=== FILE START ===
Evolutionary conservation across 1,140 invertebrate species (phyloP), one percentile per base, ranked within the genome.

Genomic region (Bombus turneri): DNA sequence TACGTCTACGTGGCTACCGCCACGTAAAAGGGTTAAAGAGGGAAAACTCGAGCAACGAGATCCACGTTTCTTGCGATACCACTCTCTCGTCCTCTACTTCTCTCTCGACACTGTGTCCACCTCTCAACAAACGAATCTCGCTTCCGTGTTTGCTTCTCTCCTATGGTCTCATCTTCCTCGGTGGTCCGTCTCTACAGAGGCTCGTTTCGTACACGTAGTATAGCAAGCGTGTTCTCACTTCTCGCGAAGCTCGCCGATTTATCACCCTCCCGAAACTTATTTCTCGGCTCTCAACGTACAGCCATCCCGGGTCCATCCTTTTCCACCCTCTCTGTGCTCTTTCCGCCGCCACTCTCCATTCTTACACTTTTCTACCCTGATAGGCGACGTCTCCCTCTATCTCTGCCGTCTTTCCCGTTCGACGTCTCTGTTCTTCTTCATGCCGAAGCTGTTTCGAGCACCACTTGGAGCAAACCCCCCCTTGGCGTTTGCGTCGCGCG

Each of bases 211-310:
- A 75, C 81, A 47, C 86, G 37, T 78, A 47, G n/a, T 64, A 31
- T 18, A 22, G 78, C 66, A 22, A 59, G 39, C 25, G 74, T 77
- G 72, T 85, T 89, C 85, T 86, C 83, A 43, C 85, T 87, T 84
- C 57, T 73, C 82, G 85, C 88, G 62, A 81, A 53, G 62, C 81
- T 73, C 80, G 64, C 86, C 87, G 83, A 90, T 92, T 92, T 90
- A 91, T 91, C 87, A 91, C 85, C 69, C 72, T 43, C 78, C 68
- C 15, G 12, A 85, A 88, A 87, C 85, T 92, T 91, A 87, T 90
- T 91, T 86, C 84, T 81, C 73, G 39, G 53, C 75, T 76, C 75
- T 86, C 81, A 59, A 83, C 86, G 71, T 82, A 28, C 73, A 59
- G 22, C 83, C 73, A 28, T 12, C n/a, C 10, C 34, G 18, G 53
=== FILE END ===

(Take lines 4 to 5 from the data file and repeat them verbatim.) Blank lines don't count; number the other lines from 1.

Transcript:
- A 75, C 81, A 47, C 86, G 37, T 78, A 47, G n/a, T 64, A 31
- T 18, A 22, G 78, C 66, A 22, A 59, G 39, C 25, G 74, T 77